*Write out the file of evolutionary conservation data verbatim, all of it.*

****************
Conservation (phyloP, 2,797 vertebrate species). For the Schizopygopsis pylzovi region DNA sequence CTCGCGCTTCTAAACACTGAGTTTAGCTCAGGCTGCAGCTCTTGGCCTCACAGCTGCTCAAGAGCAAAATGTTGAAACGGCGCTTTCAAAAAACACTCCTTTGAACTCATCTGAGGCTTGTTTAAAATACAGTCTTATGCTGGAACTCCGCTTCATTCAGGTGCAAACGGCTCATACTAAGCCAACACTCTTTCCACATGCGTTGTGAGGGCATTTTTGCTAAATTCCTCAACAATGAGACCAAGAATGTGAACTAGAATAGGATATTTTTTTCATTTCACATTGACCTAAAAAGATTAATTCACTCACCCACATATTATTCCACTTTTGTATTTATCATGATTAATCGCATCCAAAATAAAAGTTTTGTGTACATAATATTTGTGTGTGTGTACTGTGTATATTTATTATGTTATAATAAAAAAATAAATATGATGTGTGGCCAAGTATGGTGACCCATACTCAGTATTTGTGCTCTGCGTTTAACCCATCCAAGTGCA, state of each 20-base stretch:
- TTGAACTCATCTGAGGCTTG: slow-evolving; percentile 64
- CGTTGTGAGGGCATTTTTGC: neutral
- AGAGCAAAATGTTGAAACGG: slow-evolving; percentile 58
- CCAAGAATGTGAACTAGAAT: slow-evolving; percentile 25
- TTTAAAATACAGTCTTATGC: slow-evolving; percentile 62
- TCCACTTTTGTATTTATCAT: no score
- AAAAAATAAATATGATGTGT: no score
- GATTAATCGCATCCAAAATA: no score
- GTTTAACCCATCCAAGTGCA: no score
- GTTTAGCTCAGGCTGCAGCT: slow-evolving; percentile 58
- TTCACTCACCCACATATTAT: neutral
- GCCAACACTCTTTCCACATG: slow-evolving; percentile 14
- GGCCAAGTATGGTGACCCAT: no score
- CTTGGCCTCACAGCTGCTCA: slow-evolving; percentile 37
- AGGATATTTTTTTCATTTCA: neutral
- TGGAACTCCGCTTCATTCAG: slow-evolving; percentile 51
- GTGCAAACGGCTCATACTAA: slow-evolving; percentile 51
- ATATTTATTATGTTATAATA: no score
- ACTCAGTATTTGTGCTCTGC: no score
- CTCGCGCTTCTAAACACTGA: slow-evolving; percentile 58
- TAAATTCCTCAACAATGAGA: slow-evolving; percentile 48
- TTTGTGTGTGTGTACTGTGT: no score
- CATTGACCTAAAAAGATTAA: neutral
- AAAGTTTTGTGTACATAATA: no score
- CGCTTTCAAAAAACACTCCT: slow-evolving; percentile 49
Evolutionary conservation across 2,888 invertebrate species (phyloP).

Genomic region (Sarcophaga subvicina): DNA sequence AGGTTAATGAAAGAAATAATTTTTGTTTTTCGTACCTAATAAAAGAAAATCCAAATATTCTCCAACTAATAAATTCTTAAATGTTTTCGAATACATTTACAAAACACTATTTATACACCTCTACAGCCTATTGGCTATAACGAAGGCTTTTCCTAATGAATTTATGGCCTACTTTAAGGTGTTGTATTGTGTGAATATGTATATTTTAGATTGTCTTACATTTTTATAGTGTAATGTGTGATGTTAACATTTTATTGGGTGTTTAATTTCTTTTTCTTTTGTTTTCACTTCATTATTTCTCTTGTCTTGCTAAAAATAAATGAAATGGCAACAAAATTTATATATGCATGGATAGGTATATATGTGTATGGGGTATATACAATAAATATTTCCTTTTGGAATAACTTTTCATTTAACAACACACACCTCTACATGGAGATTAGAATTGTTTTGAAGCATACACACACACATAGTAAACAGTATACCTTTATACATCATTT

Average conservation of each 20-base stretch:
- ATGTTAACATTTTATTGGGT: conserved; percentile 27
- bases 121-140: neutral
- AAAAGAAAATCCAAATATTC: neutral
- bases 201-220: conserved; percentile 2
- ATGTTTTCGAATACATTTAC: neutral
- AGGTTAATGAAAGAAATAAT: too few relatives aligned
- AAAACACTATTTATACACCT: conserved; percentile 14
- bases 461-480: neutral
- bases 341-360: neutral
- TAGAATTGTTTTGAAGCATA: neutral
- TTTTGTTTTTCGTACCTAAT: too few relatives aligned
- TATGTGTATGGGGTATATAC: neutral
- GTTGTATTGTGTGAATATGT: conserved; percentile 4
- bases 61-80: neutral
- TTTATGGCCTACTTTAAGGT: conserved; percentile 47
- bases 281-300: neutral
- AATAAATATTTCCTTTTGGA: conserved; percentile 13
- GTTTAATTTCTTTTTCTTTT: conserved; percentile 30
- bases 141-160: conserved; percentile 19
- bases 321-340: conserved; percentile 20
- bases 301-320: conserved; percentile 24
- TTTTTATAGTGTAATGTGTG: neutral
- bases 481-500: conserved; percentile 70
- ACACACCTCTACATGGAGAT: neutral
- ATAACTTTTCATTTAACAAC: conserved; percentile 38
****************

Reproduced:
Conservation (phyloP, 2,797 vertebrate species). For the Schizopygopsis pylzovi region DNA sequence CTCGCGCTTCTAAACACTGAGTTTAGCTCAGGCTGCAGCTCTTGGCCTCACAGCTGCTCAAGAGCAAAATGTTGAAACGGCGCTTTCAAAAAACACTCCTTTGAACTCATCTGAGGCTTGTTTAAAATACAGTCTTATGCTGGAACTCCGCTTCATTCAGGTGCAAACGGCTCATACTAAGCCAACACTCTTTCCACATGCGTTGTGAGGGCATTTTTGCTAAATTCCTCAACAATGAGACCAAGAATGTGAACTAGAATAGGATATTTTTTTCATTTCACATTGACCTAAAAAGATTAATTCACTCACCCACATATTATTCCACTTTTGTATTTATCATGATTAATCGCATCCAAAATAAAAGTTTTGTGTACATAATATTTGTGTGTGTGTACTGTGTATATTTATTATGTTATAATAAAAAAATAAATATGATGTGTGGCCAAGTATGGTGACCCATACTCAGTATTTGTGCTCTGCGTTTAACCCATCCAAGTGCA, state of each 20-base stretch:
- TTGAACTCATCTGAGGCTTG: slow-evolving; percentile 64
- CGTTGTGAGGGCATTTTTGC: neutral
- AGAGCAAAATGTTGAAACGG: slow-evolving; percentile 58
- CCAAGAATGTGAACTAGAAT: slow-evolving; percentile 25
- TTTAAAATACAGTCTTATGC: slow-evolving; percentile 62
- TCCACTTTTGTATTTATCAT: no score
- AAAAAATAAATATGATGTGT: no score
- GATTAATCGCATCCAAAATA: no score
- GTTTAACCCATCCAAGTGCA: no score
- GTTTAGCTCAGGCTGCAGCT: slow-evolving; percentile 58
- TTCACTCACCCACATATTAT: neutral
- GCCAACACTCTTTCCACATG: slow-evolving; percentile 14
- GGCCAAGTATGGTGACCCAT: no score
- CTTGGCCTCACAGCTGCTCA: slow-evolving; percentile 37
- AGGATATTTTTTTCATTTCA: neutral
- TGGAACTCCGCTTCATTCAG: slow-evolving; percentile 51
- GTGCAAACGGCTCATACTAA: slow-evolving; percentile 51
- ATATTTATTATGTTATAATA: no score
- ACTCAGTATTTGTGCTCTGC: no score
- CTCGCGCTTCTAAACACTGA: slow-evolving; percentile 58
- TAAATTCCTCAACAATGAGA: slow-evolving; percentile 48
- TTTGTGTGTGTGTACTGTGT: no score
- CATTGACCTAAAAAGATTAA: neutral
- AAAGTTTTGTGTACATAATA: no score
- CGCTTTCAAAAAACACTCCT: slow-evolving; percentile 49
Evolutionary conservation across 2,888 invertebrate species (phyloP).

Genomic region (Sarcophaga subvicina): DNA sequence AGGTTAATGAAAGAAATAATTTTTGTTTTTCGTACCTAATAAAAGAAAATCCAAATATTCTCCAACTAATAAATTCTTAAATGTTTTCGAATACATTTACAAAACACTATTTATACACCTCTACAGCCTATTGGCTATAACGAAGGCTTTTCCTAATGAATTTATGGCCTACTTTAAGGTGTTGTATTGTGTGAATATGTATATTTTAGATTGTCTTACATTTTTATAGTGTAATGTGTGATGTTAACATTTTATTGGGTGTTTAATTTCTTTTTCTTTTGTTTTCACTTCATTATTTCTCTTGTCTTGCTAAAAATAAATGAAATGGCAACAAAATTTATATATGCATGGATAGGTATATATGTGTATGGGGTATATACAATAAATATTTCCTTTTGGAATAACTTTTCATTTAACAACACACACCTCTACATGGAGATTAGAATTGTTTTGAAGCATACACACACACATAGTAAACAGTATACCTTTATACATCATTT

Average conservation of each 20-base stretch:
- ATGTTAACATTTTATTGGGT: conserved; percentile 27
- bases 121-140: neutral
- AAAAGAAAATCCAAATATTC: neutral
- bases 201-220: conserved; percentile 2
- ATGTTTTCGAATACATTTAC: neutral
- AGGTTAATGAAAGAAATAAT: too few relatives aligned
- AAAACACTATTTATACACCT: conserved; percentile 14
- bases 461-480: neutral
- bases 341-360: neutral
- TAGAATTGTTTTGAAGCATA: neutral
- TTTTGTTTTTCGTACCTAAT: too few relatives aligned
- TATGTGTATGGGGTATATAC: neutral
- GTTGTATTGTGTGAATATGT: conserved; percentile 4
- bases 61-80: neutral
- TTTATGGCCTACTTTAAGGT: conserved; percentile 47
- bases 281-300: neutral
- AATAAATATTTCCTTTTGGA: conserved; percentile 13
- GTTTAATTTCTTTTTCTTTT: conserved; percentile 30
- bases 141-160: conserved; percentile 19
- bases 321-340: conserved; percentile 20
- bases 301-320: conserved; percentile 24
- TTTTTATAGTGTAATGTGTG: neutral
- bases 481-500: conserved; percentile 70
- ACACACCTCTACATGGAGAT: neutral
- ATAACTTTTCATTTAACAAC: conserved; percentile 38